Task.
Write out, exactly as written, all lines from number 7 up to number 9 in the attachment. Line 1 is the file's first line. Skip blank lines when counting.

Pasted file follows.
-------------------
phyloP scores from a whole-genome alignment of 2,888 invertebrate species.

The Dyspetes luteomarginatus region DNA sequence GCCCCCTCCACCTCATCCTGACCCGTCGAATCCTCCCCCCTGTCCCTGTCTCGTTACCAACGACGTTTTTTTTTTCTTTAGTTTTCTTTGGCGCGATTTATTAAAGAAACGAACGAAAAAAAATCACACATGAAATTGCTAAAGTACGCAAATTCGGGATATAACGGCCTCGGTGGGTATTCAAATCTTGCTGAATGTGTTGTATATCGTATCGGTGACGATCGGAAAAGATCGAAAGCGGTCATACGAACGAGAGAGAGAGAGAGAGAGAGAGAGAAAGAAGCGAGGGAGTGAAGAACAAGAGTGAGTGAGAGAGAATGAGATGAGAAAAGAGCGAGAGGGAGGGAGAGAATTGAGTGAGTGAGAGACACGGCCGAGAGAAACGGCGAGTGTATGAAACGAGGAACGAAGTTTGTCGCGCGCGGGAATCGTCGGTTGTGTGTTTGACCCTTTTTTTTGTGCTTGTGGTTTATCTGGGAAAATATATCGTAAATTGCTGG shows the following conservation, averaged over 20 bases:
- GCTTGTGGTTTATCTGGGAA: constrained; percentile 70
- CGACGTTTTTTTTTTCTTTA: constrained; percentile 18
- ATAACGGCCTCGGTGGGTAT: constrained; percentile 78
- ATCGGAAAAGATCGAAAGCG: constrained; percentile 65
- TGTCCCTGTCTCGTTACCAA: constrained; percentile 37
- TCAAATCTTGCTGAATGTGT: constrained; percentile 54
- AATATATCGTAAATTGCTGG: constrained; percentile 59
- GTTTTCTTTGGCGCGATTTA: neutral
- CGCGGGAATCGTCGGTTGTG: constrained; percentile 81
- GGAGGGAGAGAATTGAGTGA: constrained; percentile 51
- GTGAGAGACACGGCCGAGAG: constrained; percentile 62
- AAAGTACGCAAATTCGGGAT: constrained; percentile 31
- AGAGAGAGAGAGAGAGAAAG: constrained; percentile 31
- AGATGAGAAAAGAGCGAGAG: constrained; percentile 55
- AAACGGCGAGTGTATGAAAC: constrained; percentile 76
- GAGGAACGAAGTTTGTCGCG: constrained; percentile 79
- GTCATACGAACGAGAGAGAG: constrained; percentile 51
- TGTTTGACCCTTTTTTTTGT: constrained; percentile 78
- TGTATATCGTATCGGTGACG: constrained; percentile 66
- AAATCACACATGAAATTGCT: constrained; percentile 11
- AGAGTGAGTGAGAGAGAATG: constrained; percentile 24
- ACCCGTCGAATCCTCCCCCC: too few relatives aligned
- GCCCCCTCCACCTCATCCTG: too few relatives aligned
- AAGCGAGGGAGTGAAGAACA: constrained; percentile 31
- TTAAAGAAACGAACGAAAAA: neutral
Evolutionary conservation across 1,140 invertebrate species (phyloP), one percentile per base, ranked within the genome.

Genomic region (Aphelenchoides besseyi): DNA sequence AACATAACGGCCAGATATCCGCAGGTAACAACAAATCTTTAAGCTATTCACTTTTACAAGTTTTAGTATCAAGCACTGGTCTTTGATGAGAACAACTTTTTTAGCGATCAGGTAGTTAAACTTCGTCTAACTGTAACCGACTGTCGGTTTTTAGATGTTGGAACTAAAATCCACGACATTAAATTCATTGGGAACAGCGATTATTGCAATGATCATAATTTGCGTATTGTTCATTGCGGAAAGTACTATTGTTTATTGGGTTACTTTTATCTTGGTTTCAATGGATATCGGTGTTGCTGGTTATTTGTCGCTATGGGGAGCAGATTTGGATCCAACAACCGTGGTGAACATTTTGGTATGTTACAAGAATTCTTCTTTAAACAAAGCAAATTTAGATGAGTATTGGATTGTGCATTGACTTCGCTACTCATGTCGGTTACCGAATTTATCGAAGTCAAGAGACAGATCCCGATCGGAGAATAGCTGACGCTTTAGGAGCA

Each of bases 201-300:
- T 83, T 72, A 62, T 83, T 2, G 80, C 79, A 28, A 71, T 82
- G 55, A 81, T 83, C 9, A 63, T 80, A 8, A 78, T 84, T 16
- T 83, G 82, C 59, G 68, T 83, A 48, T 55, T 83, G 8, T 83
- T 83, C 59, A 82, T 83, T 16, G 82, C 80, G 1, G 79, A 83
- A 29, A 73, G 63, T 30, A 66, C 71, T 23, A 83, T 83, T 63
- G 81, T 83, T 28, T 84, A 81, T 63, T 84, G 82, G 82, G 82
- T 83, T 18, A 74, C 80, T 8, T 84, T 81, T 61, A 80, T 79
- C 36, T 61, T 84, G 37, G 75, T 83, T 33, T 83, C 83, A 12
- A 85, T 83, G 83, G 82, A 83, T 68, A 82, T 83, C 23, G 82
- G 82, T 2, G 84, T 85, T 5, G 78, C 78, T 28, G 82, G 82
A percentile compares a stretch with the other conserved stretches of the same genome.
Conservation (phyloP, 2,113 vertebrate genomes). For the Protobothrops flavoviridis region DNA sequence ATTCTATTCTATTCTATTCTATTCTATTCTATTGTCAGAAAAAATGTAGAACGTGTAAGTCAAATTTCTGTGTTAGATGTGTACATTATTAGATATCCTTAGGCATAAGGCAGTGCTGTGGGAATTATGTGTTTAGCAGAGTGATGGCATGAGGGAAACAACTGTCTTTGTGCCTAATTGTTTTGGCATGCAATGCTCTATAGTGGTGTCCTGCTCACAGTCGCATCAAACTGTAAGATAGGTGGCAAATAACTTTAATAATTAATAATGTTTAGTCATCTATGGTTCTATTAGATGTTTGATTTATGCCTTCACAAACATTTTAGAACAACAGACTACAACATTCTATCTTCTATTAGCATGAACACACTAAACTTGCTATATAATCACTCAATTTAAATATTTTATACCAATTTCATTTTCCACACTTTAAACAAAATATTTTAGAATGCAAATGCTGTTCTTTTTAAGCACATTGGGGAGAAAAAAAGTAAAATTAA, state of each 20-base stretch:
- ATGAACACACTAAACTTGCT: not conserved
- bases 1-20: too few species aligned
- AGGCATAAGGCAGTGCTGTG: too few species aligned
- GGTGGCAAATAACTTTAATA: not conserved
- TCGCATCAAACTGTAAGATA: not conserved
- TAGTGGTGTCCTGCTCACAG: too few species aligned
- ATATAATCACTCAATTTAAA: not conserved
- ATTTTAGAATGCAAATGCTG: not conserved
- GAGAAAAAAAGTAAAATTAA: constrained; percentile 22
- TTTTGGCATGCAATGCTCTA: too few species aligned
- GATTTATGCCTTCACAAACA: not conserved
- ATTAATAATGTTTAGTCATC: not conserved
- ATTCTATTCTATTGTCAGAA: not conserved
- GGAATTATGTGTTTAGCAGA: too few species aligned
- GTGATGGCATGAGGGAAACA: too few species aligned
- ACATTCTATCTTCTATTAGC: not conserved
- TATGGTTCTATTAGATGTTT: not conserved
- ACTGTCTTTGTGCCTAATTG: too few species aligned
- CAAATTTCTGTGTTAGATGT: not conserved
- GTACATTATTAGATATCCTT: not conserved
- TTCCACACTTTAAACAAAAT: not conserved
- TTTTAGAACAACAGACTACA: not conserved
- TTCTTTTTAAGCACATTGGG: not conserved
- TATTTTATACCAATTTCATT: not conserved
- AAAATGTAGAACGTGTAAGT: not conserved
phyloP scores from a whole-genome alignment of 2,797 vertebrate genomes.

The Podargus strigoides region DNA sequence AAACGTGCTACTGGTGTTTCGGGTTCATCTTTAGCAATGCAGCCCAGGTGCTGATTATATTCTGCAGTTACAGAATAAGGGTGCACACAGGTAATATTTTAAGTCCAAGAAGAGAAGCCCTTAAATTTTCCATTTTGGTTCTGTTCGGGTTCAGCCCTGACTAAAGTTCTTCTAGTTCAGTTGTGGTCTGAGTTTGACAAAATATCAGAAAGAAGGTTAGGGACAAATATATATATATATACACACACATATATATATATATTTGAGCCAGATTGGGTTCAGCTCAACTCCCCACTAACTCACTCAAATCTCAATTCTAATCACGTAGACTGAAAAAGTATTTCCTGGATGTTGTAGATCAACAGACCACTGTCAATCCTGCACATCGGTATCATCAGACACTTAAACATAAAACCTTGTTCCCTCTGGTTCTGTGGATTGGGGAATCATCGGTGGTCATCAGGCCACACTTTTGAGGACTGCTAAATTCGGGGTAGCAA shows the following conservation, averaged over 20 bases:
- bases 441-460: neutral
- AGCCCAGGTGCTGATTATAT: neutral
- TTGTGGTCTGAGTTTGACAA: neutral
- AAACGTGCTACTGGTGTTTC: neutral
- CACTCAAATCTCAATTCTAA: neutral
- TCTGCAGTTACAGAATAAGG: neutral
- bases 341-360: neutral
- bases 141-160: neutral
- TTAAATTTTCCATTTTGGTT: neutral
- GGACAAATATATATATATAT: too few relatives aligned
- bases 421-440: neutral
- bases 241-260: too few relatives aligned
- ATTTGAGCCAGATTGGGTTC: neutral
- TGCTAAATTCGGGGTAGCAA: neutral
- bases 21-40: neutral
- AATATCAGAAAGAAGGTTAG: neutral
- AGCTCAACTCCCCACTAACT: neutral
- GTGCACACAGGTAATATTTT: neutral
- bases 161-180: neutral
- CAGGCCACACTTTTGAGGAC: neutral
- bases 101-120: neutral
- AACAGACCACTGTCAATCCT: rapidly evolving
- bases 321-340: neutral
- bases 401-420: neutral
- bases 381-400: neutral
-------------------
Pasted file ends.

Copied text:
- TGTCCCTGTCTCGTTACCAA: constrained; percentile 37
- TCAAATCTTGCTGAATGTGT: constrained; percentile 54
- AATATATCGTAAATTGCTGG: constrained; percentile 59